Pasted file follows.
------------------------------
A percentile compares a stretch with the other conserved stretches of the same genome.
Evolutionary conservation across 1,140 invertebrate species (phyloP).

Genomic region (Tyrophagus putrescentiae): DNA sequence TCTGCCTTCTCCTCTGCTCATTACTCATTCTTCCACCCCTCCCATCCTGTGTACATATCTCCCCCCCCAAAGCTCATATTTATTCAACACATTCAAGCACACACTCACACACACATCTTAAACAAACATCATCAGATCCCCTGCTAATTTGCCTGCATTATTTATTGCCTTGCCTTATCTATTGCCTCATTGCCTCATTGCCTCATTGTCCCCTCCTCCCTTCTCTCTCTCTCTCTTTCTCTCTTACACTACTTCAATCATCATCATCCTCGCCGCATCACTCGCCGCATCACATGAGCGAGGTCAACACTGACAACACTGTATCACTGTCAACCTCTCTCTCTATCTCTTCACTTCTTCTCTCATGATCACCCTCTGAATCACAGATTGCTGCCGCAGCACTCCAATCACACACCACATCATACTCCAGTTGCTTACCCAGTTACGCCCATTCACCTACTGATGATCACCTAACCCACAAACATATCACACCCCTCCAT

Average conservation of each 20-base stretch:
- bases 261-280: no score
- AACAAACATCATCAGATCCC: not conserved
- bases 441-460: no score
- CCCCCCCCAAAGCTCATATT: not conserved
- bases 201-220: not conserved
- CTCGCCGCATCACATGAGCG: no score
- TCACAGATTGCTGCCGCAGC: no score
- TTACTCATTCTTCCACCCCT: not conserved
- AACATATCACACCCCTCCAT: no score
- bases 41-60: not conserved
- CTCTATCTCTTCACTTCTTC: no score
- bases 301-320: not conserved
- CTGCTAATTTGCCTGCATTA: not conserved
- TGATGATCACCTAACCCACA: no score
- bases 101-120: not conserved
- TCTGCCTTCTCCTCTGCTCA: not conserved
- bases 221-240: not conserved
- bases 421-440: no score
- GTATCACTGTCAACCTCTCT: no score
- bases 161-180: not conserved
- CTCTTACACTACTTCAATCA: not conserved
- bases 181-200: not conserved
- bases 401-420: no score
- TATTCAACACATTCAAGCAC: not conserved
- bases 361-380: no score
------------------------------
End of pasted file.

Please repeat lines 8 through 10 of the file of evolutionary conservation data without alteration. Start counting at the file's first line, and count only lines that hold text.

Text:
- CCCCCCCCAAAGCTCATATT: not conserved
- bases 201-220: not conserved
- CTCGCCGCATCACATGAGCG: no score